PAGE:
Thursday, June 2, 2011

Tree Swallow, aka Bluebird's Neighbor

When people put up nesting boxes to help restore dwindling bluebird populations, they've learned to put up two fairly close together. That's because tree swallows, which also find the boxes desirable for nesting, are numerous, and when there is only one nest box in an area, tree swallows often preempt the bluebirds. When two nest boxes are adjacent, the tree swallows that claim one will not tolerate another tree swallow nearby but have no problem allowing a bluebird family to claim that second house. (Read about St. Olaf College's nest box program here.)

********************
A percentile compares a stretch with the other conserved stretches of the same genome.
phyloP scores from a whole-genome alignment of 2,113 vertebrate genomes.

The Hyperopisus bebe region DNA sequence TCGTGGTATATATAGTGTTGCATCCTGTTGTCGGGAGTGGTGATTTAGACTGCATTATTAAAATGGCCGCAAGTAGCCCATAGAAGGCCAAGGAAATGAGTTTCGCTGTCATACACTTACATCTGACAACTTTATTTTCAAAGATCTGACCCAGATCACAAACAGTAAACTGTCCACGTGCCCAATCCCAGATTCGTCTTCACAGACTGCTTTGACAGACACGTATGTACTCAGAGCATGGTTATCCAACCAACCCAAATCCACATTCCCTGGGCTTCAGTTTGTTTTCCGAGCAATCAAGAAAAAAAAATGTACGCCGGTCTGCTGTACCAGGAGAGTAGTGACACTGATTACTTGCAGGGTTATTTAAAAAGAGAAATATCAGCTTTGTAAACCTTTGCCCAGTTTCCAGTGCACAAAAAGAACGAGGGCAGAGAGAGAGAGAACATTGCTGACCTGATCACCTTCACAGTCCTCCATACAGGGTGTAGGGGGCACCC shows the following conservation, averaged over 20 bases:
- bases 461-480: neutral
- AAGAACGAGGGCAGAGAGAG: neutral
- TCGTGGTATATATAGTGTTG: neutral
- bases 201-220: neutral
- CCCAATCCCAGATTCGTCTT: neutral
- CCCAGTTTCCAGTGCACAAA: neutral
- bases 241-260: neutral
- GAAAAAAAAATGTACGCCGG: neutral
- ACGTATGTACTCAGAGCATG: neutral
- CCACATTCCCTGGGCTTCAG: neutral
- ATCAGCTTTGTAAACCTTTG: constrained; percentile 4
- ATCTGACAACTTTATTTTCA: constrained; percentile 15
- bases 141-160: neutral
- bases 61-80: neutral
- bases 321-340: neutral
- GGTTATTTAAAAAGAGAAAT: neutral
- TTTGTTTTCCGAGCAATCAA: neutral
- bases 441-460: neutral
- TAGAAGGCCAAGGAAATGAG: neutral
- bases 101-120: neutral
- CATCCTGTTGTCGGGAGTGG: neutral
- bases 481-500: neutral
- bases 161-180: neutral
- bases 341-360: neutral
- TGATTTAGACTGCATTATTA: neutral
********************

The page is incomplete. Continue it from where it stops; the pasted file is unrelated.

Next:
So, not surprisingly, when we saw bluebirds last weekend at the McKnight Prairie, we also saw tree swallows. The male tree swallow is a gorgeous bird, pure white below and an iridescent blue or blue-green above. I was standing watching a bluebird when I heard very close behind me what sounded like an intensely musical flow of water; I turned to find the male tree swallow vocalizing on a post just a few feet behind me. Later, we walked right past him on the driveway, again within a few feet of the little bird, and he didn't seem troubled at all by our presence. Learn more about tree swallows here.

Look at the length of those wings!

1 comment:

Jim H. said...

Fascinating! I guess the swallows have their own form of restrictive zoning regulations! My South Carolina relatives are always bragging about their bluebird population. I'll have to ask them about tree swallows.